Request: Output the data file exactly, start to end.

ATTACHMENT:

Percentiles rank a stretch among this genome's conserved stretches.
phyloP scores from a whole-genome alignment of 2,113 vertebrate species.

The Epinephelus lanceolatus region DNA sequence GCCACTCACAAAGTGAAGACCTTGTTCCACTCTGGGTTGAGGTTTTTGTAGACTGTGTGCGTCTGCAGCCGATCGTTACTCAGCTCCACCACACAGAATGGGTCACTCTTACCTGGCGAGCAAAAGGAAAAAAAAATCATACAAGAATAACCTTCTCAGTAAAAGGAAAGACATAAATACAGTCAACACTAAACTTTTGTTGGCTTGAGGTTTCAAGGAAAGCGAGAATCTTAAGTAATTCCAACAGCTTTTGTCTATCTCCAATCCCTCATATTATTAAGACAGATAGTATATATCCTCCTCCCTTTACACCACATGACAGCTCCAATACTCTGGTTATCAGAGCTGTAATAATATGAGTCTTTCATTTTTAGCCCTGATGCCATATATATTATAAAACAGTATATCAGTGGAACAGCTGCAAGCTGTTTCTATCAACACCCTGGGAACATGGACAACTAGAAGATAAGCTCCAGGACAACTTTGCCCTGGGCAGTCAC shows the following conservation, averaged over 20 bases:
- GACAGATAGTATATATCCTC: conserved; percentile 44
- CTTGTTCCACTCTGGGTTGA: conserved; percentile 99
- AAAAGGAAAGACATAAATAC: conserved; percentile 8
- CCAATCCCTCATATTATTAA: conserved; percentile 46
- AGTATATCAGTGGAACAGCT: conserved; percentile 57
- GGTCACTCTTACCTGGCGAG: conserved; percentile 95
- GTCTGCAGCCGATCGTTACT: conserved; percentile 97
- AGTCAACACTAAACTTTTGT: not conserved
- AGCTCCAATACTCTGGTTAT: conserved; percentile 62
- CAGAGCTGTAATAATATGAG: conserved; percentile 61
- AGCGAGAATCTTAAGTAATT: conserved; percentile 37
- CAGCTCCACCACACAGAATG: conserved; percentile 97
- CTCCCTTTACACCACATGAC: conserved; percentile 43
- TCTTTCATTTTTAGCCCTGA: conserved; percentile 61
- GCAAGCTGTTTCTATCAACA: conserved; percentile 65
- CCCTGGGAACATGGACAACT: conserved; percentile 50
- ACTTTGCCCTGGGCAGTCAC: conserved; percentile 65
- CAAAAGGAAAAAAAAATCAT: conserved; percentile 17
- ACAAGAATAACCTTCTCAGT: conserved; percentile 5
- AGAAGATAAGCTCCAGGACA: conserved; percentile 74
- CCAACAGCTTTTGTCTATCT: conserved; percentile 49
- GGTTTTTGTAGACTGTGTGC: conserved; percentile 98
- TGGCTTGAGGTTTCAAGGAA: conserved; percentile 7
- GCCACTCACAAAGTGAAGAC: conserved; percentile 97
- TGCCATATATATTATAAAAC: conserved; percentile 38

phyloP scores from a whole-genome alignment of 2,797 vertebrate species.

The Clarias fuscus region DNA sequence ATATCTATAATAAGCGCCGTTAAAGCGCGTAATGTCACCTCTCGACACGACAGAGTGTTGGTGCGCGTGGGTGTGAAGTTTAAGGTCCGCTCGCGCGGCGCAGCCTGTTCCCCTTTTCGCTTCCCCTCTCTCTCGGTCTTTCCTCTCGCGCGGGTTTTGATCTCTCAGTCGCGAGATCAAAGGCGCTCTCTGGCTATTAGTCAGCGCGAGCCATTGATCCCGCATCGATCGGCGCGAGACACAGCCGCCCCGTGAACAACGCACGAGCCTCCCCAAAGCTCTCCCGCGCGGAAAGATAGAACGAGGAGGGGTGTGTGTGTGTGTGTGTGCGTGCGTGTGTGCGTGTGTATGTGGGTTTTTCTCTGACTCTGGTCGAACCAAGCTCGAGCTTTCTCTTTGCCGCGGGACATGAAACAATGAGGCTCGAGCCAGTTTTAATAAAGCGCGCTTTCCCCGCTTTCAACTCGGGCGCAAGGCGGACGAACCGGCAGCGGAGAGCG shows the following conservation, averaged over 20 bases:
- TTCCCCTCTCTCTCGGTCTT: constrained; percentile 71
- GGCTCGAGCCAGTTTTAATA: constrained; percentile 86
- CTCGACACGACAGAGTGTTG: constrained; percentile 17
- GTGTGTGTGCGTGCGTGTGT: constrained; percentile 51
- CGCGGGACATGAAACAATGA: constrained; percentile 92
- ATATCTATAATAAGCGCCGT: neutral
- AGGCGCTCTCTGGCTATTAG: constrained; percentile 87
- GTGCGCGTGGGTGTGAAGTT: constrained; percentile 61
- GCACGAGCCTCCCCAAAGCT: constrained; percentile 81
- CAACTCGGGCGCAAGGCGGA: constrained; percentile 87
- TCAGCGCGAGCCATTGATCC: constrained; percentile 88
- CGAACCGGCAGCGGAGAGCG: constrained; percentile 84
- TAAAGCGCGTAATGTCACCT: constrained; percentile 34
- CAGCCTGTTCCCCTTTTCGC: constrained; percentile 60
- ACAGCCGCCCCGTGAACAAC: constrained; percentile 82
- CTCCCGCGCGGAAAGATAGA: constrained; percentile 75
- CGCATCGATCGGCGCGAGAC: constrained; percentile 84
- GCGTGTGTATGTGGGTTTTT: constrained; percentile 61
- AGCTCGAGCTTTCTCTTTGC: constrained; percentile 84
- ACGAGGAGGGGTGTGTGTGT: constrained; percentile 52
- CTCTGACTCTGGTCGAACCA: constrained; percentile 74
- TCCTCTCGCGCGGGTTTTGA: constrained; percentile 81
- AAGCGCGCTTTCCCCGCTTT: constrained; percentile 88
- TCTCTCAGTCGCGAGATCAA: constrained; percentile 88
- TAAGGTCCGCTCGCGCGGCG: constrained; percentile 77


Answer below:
Percentiles rank a stretch among this genome's conserved stretches.
phyloP scores from a whole-genome alignment of 2,113 vertebrate species.

The Epinephelus lanceolatus region DNA sequence GCCACTCACAAAGTGAAGACCTTGTTCCACTCTGGGTTGAGGTTTTTGTAGACTGTGTGCGTCTGCAGCCGATCGTTACTCAGCTCCACCACACAGAATGGGTCACTCTTACCTGGCGAGCAAAAGGAAAAAAAAATCATACAAGAATAACCTTCTCAGTAAAAGGAAAGACATAAATACAGTCAACACTAAACTTTTGTTGGCTTGAGGTTTCAAGGAAAGCGAGAATCTTAAGTAATTCCAACAGCTTTTGTCTATCTCCAATCCCTCATATTATTAAGACAGATAGTATATATCCTCCTCCCTTTACACCACATGACAGCTCCAATACTCTGGTTATCAGAGCTGTAATAATATGAGTCTTTCATTTTTAGCCCTGATGCCATATATATTATAAAACAGTATATCAGTGGAACAGCTGCAAGCTGTTTCTATCAACACCCTGGGAACATGGACAACTAGAAGATAAGCTCCAGGACAACTTTGCCCTGGGCAGTCAC shows the following conservation, averaged over 20 bases:
- GACAGATAGTATATATCCTC: conserved; percentile 44
- CTTGTTCCACTCTGGGTTGA: conserved; percentile 99
- AAAAGGAAAGACATAAATAC: conserved; percentile 8
- CCAATCCCTCATATTATTAA: conserved; percentile 46
- AGTATATCAGTGGAACAGCT: conserved; percentile 57
- GGTCACTCTTACCTGGCGAG: conserved; percentile 95
- GTCTGCAGCCGATCGTTACT: conserved; percentile 97
- AGTCAACACTAAACTTTTGT: not conserved
- AGCTCCAATACTCTGGTTAT: conserved; percentile 62
- CAGAGCTGTAATAATATGAG: conserved; percentile 61
- AGCGAGAATCTTAAGTAATT: conserved; percentile 37
- CAGCTCCACCACACAGAATG: conserved; percentile 97
- CTCCCTTTACACCACATGAC: conserved; percentile 43
- TCTTTCATTTTTAGCCCTGA: conserved; percentile 61
- GCAAGCTGTTTCTATCAACA: conserved; percentile 65
- CCCTGGGAACATGGACAACT: conserved; percentile 50
- ACTTTGCCCTGGGCAGTCAC: conserved; percentile 65
- CAAAAGGAAAAAAAAATCAT: conserved; percentile 17
- ACAAGAATAACCTTCTCAGT: conserved; percentile 5
- AGAAGATAAGCTCCAGGACA: conserved; percentile 74
- CCAACAGCTTTTGTCTATCT: conserved; percentile 49
- GGTTTTTGTAGACTGTGTGC: conserved; percentile 98
- TGGCTTGAGGTTTCAAGGAA: conserved; percentile 7
- GCCACTCACAAAGTGAAGAC: conserved; percentile 97
- TGCCATATATATTATAAAAC: conserved; percentile 38

phyloP scores from a whole-genome alignment of 2,797 vertebrate species.

The Clarias fuscus region DNA sequence ATATCTATAATAAGCGCCGTTAAAGCGCGTAATGTCACCTCTCGACACGACAGAGTGTTGGTGCGCGTGGGTGTGAAGTTTAAGGTCCGCTCGCGCGGCGCAGCCTGTTCCCCTTTTCGCTTCCCCTCTCTCTCGGTCTTTCCTCTCGCGCGGGTTTTGATCTCTCAGTCGCGAGATCAAAGGCGCTCTCTGGCTATTAGTCAGCGCGAGCCATTGATCCCGCATCGATCGGCGCGAGACACAGCCGCCCCGTGAACAACGCACGAGCCTCCCCAAAGCTCTCCCGCGCGGAAAGATAGAACGAGGAGGGGTGTGTGTGTGTGTGTGTGCGTGCGTGTGTGCGTGTGTATGTGGGTTTTTCTCTGACTCTGGTCGAACCAAGCTCGAGCTTTCTCTTTGCCGCGGGACATGAAACAATGAGGCTCGAGCCAGTTTTAATAAAGCGCGCTTTCCCCGCTTTCAACTCGGGCGCAAGGCGGACGAACCGGCAGCGGAGAGCG shows the following conservation, averaged over 20 bases:
- TTCCCCTCTCTCTCGGTCTT: constrained; percentile 71
- GGCTCGAGCCAGTTTTAATA: constrained; percentile 86
- CTCGACACGACAGAGTGTTG: constrained; percentile 17
- GTGTGTGTGCGTGCGTGTGT: constrained; percentile 51
- CGCGGGACATGAAACAATGA: constrained; percentile 92
- ATATCTATAATAAGCGCCGT: neutral
- AGGCGCTCTCTGGCTATTAG: constrained; percentile 87
- GTGCGCGTGGGTGTGAAGTT: constrained; percentile 61
- GCACGAGCCTCCCCAAAGCT: constrained; percentile 81
- CAACTCGGGCGCAAGGCGGA: constrained; percentile 87
- TCAGCGCGAGCCATTGATCC: constrained; percentile 88
- CGAACCGGCAGCGGAGAGCG: constrained; percentile 84
- TAAAGCGCGTAATGTCACCT: constrained; percentile 34
- CAGCCTGTTCCCCTTTTCGC: constrained; percentile 60
- ACAGCCGCCCCGTGAACAAC: constrained; percentile 82
- CTCCCGCGCGGAAAGATAGA: constrained; percentile 75
- CGCATCGATCGGCGCGAGAC: constrained; percentile 84
- GCGTGTGTATGTGGGTTTTT: constrained; percentile 61
- AGCTCGAGCTTTCTCTTTGC: constrained; percentile 84
- ACGAGGAGGGGTGTGTGTGT: constrained; percentile 52
- CTCTGACTCTGGTCGAACCA: constrained; percentile 74
- TCCTCTCGCGCGGGTTTTGA: constrained; percentile 81
- AAGCGCGCTTTCCCCGCTTT: constrained; percentile 88
- TCTCTCAGTCGCGAGATCAA: constrained; percentile 88
- TAAGGTCCGCTCGCGCGGCG: constrained; percentile 77